“Among URI’s comprehensive programs and services for our clients, the Economic Empowerment Program provides the resources, tools, training, and work experience to build pathways to financial freedom and a stable, sustainable future free of abuse,” said Nathaniel Fields, CEO of Urban Resource Institute. “URI is committed to removing barriers to safety and healing for the families we serve, and we are proud to be working alongside coalition partners to provide actionable steps our lawmakers can take today to improve the lives of survivors of domestic violence and their families. I thank Teal Inzunza, the Program Director of the URI Economic Empowerment Program, for her relentless pursuit of economic justice for domestic violence survivors.”

The report outlines four key policy priorities and urges service agencies and elected officials to invest in and engage survivors in economic policy reform, including around coerced debt, housing equity, access to public benefits and engaging in solidarity economies.

A few of the key recommendations:

    •   •  Advance equitable responses and resources for gender-based violence survivors
    • •  Place survivor equity and solidarity at the center of City & State economic development
    • •  Dismantle deeply ingrained racist systems and practices in our institutions and invest in new ideas
    • •  Engage survivors in government policy and planning
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        The report was developed with direct input from survivors of domestic violence, who helped craft the recommendations. The report was co-authored by advocates and legal and policy experts from the following organizations:

          •      •  Center for Survivor Agency & Justice
          •      •  Anti-Violence Project
          •      •  CAMBA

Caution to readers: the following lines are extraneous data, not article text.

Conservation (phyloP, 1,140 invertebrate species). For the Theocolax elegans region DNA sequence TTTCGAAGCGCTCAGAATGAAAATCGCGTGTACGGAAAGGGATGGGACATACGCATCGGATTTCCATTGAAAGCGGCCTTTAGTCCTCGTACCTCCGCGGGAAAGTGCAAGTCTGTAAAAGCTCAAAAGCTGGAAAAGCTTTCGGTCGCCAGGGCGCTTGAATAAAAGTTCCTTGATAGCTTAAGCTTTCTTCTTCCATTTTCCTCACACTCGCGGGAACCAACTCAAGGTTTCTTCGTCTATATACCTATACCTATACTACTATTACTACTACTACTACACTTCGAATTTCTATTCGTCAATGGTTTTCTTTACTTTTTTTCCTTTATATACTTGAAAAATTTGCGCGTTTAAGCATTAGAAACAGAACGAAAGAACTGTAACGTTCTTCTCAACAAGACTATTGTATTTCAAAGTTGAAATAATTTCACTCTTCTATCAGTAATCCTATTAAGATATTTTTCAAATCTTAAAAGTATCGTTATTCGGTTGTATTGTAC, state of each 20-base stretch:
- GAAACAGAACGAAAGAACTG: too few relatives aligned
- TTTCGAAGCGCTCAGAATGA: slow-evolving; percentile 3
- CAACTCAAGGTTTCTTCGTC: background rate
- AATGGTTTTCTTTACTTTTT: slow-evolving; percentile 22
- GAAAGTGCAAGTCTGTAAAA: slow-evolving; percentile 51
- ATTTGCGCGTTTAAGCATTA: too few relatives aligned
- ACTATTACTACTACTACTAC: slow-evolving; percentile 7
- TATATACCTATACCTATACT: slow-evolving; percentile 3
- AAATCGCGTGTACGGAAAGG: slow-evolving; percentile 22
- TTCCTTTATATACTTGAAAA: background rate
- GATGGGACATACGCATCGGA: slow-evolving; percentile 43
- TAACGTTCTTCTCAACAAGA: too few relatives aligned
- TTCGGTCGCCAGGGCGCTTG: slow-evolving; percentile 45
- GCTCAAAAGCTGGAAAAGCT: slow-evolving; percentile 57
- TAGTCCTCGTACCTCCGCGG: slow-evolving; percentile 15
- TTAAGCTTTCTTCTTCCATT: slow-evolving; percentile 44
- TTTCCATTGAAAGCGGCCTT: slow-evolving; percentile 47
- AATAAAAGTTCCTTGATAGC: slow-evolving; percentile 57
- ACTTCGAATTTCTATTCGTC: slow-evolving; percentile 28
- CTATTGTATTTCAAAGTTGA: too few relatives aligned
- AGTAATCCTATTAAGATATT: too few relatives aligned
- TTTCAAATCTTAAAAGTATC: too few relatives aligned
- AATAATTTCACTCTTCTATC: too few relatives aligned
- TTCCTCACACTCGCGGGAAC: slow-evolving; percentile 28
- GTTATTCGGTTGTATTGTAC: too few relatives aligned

•      •  Her Justice
          •      •  Mixteca
          •      •  Safe Horizon
          •      •  Urban Justice Center – Domestic Violence Project
          •      •  Urban Resource Institute
          •      •  Violence Intervention Program

         

         

        About Urban Resource Institute (URI):
        Urban Resource Institute (URI) transforms the lives of domestic violence survivors and homeless families by empowering individuals, families, and communities, particularly communities of color and other vulnerable populations, to end cycles of domestic violence, homelessness, poverty, and trauma by increasing safety and resiliency. As the largest provider of domestic violence shelter services in the US and a leading provider of homeless services, URI’s programs impact more than 40,000 individuals annually through prevention, intervention, education, and direct services in both residential and non-residential settings in New York. URI is recognized as a thought-leader with influence across the U.S. and beyond. For more information, visit www.urinyc.org or follow on Facebook, Instagram, LinkedIn, and Twitter.

        If you or someone you know needs immediate assistance, call NYC’s 24-hour Domestic Violence Hotline at 1-800-621-HOPE or the National Domestic Violence Hotline at 1-800-799-SAFE.